Oil prices are back near the lows again, and this is reflected in the weakness of the Mexican peso, Canadian dollar and Russian rouble. In fact with a lot of these oil rich currencies, you almost don’t have to look at them to determine their direction at the moment, just have a look and see what the price action is in Brent or WTI! Liquidity arrives a bit later for the naira, but I would imagine the Nigerian currency will also be under pressure after some calmer price action in the last day or two. There are signs that the Kremlin is starting to feel pressure from the collapsing value of the rouble. Yesterday President Putin threatened to take on the currency speculators, who clearly he blames for Russia’s currency woes. Nothing to do with Russia’s oil dependency then? Hmmmm…. Ok!


It seems that we’re set up for continued dollar strength today, as well as rising equity markets, but there might be some caution in front of the data event later. The S&P 500 made another record high yesterday, but doesn’t it always these days? I should also point out that we get Eurozone GDP data later this morning, expectations are for 0.8% year on year growth which would be unchanged from the prior quarter. It’s an interesting number, but as GDP is such a lagging indicator I’m uncertain how much of an impact it will have on currencies.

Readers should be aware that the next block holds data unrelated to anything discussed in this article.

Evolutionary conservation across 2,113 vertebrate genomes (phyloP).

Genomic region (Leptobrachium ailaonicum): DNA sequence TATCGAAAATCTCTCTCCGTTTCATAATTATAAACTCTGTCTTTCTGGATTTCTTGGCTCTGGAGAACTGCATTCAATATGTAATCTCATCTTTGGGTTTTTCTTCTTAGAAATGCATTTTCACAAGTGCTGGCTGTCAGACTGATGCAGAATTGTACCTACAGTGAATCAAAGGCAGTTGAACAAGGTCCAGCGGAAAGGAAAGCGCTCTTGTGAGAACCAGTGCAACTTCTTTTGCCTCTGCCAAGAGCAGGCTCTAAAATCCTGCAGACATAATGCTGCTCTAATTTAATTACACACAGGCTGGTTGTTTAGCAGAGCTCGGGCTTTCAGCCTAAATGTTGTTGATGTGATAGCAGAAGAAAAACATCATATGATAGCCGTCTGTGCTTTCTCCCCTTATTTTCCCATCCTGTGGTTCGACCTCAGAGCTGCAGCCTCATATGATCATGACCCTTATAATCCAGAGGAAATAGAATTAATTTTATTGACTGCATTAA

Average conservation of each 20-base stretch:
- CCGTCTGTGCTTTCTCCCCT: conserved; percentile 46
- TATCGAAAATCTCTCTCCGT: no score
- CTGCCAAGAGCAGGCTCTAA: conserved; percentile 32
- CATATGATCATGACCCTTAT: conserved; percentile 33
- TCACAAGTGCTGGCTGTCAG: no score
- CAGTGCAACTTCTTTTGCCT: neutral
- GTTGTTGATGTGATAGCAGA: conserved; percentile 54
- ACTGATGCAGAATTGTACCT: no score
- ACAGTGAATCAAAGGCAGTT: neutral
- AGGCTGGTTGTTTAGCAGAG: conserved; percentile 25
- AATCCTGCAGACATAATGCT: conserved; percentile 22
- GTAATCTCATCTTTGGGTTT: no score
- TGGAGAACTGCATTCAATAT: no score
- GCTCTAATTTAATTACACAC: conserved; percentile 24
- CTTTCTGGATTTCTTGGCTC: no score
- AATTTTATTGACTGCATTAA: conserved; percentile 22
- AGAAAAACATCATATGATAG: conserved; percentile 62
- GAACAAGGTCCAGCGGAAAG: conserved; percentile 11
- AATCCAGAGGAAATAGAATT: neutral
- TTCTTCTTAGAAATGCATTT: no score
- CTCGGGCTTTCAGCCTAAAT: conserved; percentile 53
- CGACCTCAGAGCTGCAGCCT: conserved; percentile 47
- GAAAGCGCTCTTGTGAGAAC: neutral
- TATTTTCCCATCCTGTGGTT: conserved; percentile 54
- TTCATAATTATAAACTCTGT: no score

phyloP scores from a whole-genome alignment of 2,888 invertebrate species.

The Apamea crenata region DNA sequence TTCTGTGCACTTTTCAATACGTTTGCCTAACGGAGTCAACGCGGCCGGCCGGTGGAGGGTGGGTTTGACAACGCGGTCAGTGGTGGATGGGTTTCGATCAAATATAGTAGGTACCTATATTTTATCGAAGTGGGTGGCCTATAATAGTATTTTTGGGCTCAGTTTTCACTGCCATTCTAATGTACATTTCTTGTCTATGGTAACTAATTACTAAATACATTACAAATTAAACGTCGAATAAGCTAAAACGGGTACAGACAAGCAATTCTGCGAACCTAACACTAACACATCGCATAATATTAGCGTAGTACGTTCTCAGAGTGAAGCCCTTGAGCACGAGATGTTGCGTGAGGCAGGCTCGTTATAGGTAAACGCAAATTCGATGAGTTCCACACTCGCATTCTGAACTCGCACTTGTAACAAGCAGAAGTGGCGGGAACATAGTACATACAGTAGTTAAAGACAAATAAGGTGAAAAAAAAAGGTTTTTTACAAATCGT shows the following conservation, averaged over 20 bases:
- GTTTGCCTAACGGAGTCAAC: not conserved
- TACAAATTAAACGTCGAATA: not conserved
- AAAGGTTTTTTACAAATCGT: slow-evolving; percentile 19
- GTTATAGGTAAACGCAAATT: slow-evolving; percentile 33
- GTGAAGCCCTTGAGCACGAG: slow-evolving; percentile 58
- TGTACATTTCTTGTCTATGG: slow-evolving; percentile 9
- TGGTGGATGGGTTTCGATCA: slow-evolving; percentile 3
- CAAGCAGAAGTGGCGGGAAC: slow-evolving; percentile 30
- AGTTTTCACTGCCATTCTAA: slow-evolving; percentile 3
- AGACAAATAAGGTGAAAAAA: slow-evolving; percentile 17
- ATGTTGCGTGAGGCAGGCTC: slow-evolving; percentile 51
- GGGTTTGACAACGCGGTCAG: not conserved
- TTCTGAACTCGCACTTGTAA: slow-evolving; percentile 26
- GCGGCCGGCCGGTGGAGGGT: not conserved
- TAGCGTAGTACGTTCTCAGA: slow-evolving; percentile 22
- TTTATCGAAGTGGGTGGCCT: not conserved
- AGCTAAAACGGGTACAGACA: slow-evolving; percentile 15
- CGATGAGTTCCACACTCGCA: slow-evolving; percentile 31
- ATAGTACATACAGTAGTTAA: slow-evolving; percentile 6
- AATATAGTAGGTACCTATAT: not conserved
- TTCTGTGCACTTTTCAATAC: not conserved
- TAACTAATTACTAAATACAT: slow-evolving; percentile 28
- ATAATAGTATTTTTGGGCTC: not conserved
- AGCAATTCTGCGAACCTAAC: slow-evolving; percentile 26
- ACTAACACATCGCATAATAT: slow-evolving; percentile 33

Strong ISM numbers in the United States yesterday briefly took US equities to new record highs, as US manufacturing firms declared their confidence in US future economic prospects. As President Clinton once said in a speech to Congress.. “The state of our Union is strong!”. Still.. it’s worth noting that the retail sales numbers that came out of the Eurozone earlier yesterday was also better than expected too. Perhaps we’re starting to see the effects of the calamitous decline in energy prices? Perhaps…